Unadul­ter­ated diesel beef­cake

Multisport Mecca - - Motoring - Grant Ed­wards

Value

Get­ting this range-top­ping ute on the road will see lit­tle, if any, change from $70,000.

That takes it into lofty ter­ri­tory, but con­sid­er­ing many are happy to part with more than 100k for a range-top­ping LandCruiser then the Amarok is a bar­gain.

What buy­ers are chas­ing here is the hairy-chested V6 en­gine – a de­riv­a­tive of what we’ve seen in Audis and the Porsche Cayenne (en­gi­neers have taken a lit­tle shine off it) – which makes it Cherry Ripe for tow­ing.

By ute stan­dards it’s down­right fancy, get­ting niceties like nappa leather, stain­less steel side steps, 19-inch al­loy wheels, multi-func­tion steer­ing wheel, six-speaker touch­screen with satel­lite nav­i­ga­tion, full Blue­tooth con­nec­tiv­ity, auto park­ing and stain­less steel ped­als.

Com­fort

Those up front get height ad­just­ment, the drive has elec­tric func­tion­al­ity, but legroom is lim­ited in the rear.

The ac­com­mo­da­tion is still rea­son­able enough for adults, al­though bet­ter suited to kids.

Ac­cess­ing the child seat re­straint points can be chal­leng­ing with straps ei­ther side of the rear seat-back hav­ing to be pulled si­mul­ta­ne­ously for ac­cess.

Bot­tle hold­ers in each door are use­ful, as are the dual cup hold­ers in the cen­tre con­sole, but the floor-based ones in the rear lack func­tion­al­ity.

Driv­ing

Just bril­liant. Ex­er­cise your an­kle and the big ute hauls like a sports car.

Plant­ing your foot is re­warded with im­me­di­ate re­sponse, with no hint of turbo lag the light steer­ing makes the ute feel lithe.

Knif­ing through city traf­fic with ease, all that gusto makes for an easy car to drive, even with a load on the back. Most im­por­tantly the wife loved it and re­turned from a jour­ney with glow­ing en­dorse­ment.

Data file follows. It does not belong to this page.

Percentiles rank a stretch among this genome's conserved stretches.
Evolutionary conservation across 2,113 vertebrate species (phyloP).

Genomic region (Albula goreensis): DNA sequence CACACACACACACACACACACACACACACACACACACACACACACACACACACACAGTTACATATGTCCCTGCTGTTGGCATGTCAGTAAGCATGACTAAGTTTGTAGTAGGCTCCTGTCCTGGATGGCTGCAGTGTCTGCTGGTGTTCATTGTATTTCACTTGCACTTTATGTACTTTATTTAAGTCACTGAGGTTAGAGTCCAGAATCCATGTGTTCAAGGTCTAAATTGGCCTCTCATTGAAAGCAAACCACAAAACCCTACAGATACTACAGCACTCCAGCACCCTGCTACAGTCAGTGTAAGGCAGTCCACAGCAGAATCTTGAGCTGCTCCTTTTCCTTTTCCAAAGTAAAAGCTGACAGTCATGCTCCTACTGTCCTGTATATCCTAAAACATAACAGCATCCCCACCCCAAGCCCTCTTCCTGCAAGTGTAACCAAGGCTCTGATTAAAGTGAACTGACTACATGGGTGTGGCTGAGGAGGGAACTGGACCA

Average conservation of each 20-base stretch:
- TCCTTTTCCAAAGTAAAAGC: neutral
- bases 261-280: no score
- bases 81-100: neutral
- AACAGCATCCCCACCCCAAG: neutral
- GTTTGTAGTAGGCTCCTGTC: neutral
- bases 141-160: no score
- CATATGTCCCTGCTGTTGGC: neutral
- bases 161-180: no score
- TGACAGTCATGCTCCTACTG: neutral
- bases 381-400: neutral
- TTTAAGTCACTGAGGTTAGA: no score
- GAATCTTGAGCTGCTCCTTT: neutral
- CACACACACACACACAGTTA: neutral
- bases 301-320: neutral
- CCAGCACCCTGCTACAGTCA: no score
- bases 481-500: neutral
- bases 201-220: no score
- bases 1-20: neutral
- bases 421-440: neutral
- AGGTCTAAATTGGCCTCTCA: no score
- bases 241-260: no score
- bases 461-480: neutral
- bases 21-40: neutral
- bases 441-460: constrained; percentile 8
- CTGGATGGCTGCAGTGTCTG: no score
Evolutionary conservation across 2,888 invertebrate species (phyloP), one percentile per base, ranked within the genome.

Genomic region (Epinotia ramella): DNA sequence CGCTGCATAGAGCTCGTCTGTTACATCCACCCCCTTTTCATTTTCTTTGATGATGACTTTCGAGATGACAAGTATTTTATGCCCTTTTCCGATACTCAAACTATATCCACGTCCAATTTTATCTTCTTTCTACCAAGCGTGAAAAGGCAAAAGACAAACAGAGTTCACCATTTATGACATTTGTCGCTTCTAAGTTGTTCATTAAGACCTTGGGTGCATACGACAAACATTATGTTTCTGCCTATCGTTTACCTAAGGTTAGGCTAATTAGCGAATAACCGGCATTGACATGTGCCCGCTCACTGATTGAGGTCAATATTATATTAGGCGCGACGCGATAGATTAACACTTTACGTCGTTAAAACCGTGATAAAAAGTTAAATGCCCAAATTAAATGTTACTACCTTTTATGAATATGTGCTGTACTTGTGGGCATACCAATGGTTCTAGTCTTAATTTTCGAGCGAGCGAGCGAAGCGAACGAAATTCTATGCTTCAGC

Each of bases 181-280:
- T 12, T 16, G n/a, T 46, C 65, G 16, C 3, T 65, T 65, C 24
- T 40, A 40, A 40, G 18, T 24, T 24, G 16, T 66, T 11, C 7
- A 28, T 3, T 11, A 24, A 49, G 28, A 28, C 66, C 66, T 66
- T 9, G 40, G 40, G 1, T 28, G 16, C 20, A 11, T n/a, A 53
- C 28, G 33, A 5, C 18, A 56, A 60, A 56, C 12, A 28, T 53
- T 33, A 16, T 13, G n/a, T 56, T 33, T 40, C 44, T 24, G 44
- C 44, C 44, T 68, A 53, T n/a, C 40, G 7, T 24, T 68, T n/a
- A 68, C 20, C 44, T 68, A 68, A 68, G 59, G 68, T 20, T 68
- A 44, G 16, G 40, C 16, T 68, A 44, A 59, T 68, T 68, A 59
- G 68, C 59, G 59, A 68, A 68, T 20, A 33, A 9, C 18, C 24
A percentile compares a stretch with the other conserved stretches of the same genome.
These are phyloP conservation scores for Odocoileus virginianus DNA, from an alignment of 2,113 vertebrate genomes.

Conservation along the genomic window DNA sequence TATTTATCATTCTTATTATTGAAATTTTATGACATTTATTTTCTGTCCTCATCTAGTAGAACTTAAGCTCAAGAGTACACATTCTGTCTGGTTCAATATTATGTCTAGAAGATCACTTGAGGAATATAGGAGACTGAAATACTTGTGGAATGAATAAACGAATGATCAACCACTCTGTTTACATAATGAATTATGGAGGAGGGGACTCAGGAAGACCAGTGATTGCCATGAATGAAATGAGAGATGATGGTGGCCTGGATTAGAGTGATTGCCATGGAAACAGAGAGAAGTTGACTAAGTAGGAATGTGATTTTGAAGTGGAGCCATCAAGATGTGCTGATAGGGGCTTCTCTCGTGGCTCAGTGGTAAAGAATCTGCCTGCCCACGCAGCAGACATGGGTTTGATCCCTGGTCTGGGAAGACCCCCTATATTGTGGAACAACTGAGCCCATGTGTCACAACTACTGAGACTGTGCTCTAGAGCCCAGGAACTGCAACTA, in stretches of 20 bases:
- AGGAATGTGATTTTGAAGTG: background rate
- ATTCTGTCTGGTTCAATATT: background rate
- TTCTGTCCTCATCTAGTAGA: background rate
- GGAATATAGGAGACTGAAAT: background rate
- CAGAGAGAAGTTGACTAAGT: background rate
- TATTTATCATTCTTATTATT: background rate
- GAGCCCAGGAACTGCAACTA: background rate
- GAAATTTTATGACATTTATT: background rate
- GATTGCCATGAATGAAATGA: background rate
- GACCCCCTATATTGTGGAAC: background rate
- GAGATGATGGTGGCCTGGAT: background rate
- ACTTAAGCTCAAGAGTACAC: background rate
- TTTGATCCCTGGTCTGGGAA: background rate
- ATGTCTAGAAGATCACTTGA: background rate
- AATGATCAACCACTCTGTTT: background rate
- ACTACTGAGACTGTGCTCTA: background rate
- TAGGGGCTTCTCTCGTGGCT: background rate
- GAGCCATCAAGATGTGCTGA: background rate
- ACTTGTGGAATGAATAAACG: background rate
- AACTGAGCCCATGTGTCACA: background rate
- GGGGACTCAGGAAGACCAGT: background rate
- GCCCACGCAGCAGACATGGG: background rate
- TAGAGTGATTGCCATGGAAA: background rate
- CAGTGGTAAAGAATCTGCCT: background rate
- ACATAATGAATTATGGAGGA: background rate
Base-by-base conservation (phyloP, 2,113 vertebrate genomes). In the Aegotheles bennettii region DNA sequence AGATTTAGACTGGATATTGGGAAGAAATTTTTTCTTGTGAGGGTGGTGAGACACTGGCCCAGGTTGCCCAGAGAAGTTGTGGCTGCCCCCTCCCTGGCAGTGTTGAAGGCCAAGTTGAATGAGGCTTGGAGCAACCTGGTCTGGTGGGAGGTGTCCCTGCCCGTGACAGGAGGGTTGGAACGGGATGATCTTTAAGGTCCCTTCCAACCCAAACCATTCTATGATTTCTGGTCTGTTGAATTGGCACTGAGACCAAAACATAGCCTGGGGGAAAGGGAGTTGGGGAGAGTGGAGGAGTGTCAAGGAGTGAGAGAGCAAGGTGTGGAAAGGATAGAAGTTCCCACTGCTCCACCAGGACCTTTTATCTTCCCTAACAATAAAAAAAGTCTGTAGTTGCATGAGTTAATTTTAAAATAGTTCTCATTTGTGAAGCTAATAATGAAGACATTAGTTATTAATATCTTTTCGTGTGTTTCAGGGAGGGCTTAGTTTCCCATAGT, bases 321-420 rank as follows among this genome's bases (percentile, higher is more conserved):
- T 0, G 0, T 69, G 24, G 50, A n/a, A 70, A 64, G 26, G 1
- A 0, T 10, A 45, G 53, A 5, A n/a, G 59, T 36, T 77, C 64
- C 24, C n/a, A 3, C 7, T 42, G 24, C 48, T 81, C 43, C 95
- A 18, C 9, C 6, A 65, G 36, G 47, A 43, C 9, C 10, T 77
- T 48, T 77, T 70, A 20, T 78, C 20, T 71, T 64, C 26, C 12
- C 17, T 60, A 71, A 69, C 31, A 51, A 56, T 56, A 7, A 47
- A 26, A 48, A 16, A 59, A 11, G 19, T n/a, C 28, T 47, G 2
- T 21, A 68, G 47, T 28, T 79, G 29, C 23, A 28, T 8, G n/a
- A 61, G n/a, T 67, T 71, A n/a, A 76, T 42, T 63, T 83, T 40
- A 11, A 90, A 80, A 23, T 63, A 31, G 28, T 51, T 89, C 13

There is even steer­ing wheel-mounted pad­dles if you want to take man­ual-style con­trol, al­though the eight-speed box does a mighty job of se­lect­ing the right cog in vary­ing con­di­tions.

Feel­ing adept on the dou­ble front wish­bones and a leaf-sprung rear sus­pen­sion there is some bounce, which is what you’d ex­pect from a ute which can han­dle 864kg in the back.

Safety

This is the chink in the Amarok ar­mour. It has a five-star safety rat­ing which was awarded back in 2011, one year be­fore cur­tain airbags ex­tend­ing into the rear were man­dated.

Ex­pect this to change for the 2018 model which will hope­fully ar­rive this year.

It still comes with some nice stuff like rear view cam­era and the full suite of ac­tive safety giz­mos like anti-lock brakes, trailer sway con­trol, sta­bil­ity and trac­tion con­trol, but goes with­out radar cruise con­trol.

Al­ter­na­tives

Key ri­val is the Ford Ranger Wild­track Dou­ble ($59,590),

Mazda BT-50 GT ($51,790) and the petrol-pow­ered Toy­ota HiLux SR5 ($56,390).

Ver­dict

Burst­ing with power, it makes the Amarok one of the best drives on the dual cab mar­ket.

Fam­i­lies will be con­cerned with the lack of airbags in the rear, al­though at the fore­front of the buy­ing de­ci­sion will be the out­stand­ing grunt of­fered by the V6.

There’s no doubt­ing it’s a fun drive.

PHO­TOS: CON­TRIB­UTED

The V6-pow­ered Volk­swa­gen Amarok Ul­ti­mate.

The VW Amarok eas­ily han­dles four moun­tain bikes.

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